A research study, published yesterday (Tuesday, 12 April 2011) in the Journal of the American Chemical Society (JACS), demonstrates that the aggregation of amyloid-beta (Aβ) proteins into amyloid fibrils characteristic of Alzheimer's disease (AD) is not irreversible, as previously thought. The Aβ protein molecules that comprise the fibrils are continuously detaching from and re-attaching to the fibrils, resulting in molecular recycling. These findings suggest that recycling could be a source of small non-fibrillar Aβ aggregates, which are believed to be responsible for the neurodegeneration observed in AD. The authors of this study, experts in protein structure and aggregation at IRB Barcelona and other research centers, led by the ICREA researcher Nàtalia Carulla, believe that modulation of fibril recycling may lead to the development of new therapeutic approaches to treat this disease.
New insights into the dynamics of amyloid fibrils
AD is a progressive neurodegenerative disease characterized by the presence of amyloid plaques in the brain. Previous analysis of these plaques revealed that their main constituents are fibrillar aggregates of the Aβ protein known as amyloid fibrils. This is the reason why initial studies proposed that Aβ fibrils caused the disease. Later, it was observed that there were only weak correlations between levels of amyloid fibrils in the brain and the severity of dementia. This finding led to the formulation of new hypotheses in which small Aβ protein aggregates formed before the development of fibrils are thought to be responsible for neurodegeneration. Recent data have shown that fibrillar plaques are a potential reservoir of small toxic Aβ protein aggregates. In this scenario, "understanding the molecular basis of the disease requires knowledge about the interconversion between the different species present during Aβ protein aggregation", says Carulla.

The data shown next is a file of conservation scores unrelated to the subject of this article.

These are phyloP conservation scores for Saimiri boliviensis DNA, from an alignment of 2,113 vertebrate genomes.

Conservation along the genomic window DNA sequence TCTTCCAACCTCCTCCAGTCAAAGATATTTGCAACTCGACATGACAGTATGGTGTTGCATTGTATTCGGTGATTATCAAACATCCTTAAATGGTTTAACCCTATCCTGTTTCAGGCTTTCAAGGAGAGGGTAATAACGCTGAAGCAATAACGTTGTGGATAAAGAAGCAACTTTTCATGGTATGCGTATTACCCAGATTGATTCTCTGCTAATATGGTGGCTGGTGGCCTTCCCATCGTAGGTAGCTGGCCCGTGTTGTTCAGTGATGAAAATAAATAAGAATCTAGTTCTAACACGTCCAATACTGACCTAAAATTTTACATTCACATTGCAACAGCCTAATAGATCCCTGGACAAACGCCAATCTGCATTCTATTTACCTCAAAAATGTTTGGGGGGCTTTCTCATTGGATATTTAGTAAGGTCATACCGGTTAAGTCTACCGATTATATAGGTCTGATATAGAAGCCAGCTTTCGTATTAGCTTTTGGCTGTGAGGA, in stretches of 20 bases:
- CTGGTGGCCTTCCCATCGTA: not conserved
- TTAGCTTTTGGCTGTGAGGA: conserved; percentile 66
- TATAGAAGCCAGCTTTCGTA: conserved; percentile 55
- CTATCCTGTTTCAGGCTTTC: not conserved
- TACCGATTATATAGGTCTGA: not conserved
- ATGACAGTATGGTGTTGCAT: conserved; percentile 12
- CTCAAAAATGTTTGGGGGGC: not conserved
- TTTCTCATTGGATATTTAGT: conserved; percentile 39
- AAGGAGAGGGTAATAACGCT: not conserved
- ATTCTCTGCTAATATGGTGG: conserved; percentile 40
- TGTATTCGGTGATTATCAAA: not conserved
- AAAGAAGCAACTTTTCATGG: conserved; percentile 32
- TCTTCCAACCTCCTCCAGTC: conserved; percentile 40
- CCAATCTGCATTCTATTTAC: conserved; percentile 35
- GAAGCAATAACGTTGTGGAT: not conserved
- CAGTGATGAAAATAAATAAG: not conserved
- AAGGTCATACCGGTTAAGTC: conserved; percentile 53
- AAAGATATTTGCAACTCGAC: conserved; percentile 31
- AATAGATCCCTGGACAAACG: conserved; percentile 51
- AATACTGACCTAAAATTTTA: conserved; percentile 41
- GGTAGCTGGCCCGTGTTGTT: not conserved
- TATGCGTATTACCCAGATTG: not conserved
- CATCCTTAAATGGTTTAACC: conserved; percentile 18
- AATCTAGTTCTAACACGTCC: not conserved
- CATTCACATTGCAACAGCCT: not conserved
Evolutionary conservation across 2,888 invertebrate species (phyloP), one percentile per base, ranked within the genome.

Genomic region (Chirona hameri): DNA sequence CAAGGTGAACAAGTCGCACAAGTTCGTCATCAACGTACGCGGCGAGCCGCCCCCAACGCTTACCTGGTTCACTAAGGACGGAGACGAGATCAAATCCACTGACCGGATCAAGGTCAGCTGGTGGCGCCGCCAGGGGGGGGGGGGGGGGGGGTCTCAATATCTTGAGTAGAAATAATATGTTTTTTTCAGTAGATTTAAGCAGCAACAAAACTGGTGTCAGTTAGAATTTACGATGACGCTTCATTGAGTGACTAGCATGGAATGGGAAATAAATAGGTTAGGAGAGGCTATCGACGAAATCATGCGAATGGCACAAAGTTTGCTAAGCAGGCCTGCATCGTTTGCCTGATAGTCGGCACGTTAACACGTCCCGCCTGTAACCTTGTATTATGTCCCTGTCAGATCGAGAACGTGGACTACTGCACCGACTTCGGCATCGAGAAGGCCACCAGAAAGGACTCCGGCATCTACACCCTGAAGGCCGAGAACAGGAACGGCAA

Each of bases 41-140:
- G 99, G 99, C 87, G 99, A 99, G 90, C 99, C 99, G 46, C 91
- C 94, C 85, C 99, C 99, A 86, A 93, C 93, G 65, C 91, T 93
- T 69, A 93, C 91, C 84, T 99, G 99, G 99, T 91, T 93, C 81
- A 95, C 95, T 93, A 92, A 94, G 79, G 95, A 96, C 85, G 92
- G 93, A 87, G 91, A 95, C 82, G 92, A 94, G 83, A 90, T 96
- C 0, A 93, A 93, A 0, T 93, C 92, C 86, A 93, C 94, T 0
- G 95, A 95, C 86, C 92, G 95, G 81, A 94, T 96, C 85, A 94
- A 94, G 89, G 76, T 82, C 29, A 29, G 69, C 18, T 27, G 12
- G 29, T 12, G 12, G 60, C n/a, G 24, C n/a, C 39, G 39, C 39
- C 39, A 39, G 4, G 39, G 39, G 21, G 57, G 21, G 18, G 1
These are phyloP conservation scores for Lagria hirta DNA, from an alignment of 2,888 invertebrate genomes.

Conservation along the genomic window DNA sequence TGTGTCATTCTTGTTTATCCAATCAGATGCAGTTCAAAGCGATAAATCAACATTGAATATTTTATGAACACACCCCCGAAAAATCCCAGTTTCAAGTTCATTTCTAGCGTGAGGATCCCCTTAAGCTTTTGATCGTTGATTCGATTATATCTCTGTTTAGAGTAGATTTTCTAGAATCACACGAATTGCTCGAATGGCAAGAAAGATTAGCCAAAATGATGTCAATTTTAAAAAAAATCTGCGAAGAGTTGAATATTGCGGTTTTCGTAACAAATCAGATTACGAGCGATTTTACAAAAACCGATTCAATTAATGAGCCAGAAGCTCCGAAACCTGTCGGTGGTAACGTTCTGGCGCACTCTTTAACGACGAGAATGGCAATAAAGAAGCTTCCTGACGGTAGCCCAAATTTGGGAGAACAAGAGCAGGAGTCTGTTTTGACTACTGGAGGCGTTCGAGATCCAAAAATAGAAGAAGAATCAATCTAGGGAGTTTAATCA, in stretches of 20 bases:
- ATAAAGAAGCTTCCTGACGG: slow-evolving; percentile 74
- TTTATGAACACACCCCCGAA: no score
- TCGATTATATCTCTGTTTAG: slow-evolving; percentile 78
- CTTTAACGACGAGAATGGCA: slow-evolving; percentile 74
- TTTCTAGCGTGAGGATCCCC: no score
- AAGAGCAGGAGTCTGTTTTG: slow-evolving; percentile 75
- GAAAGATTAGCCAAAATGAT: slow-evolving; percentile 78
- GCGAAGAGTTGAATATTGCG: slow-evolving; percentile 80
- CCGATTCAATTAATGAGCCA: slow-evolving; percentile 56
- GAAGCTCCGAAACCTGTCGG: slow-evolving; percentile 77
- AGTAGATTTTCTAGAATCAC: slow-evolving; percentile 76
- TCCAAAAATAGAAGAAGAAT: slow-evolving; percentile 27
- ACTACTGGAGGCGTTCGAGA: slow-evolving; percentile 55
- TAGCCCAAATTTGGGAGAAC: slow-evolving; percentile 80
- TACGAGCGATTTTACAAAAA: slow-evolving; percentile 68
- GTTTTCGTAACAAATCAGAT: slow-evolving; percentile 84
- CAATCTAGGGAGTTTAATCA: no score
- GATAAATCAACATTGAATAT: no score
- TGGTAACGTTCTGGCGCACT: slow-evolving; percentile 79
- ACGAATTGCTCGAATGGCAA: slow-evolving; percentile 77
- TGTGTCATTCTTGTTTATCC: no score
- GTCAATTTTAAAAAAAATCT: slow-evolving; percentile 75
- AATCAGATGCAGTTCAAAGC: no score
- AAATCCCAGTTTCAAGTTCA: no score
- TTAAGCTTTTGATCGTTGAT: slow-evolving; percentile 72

The team of researchers at IRB Barcelona has now characterized molecular recycling of two Aβ proteins, Aβ40 and Aβ42, the latter being the most associated with AD. After monitoring recycling during 40 days using hydrogen/deuterium exchange experiments, they found that Aβ40 and Aβ42 molecules recycle within the fibril population, although to different extents: after 40 days, 80 % of the molecules making up Aβ40 fibrils underwent recycling while only 30 % did so in Aβ42 fibrils. These observations imply that Aβ42 recycles more slowly.
"In the context of AD, demonstrating that recycling occurs in the fibrils is a step forward but it is also crucial to identify the recycling species involved; whether they are individual Aβ units or small aggregates made of several units", explains Carulla. "It will be important to address if differences in the recycling species within Aβ40 and Aβ42 fibrils are relevant in the development of Alzheimer's disease. We are now working towards this aim", emphasized Carulla. "Once we have this information, we will be in a position to devise new therapeutic strategies that can modulate recycling".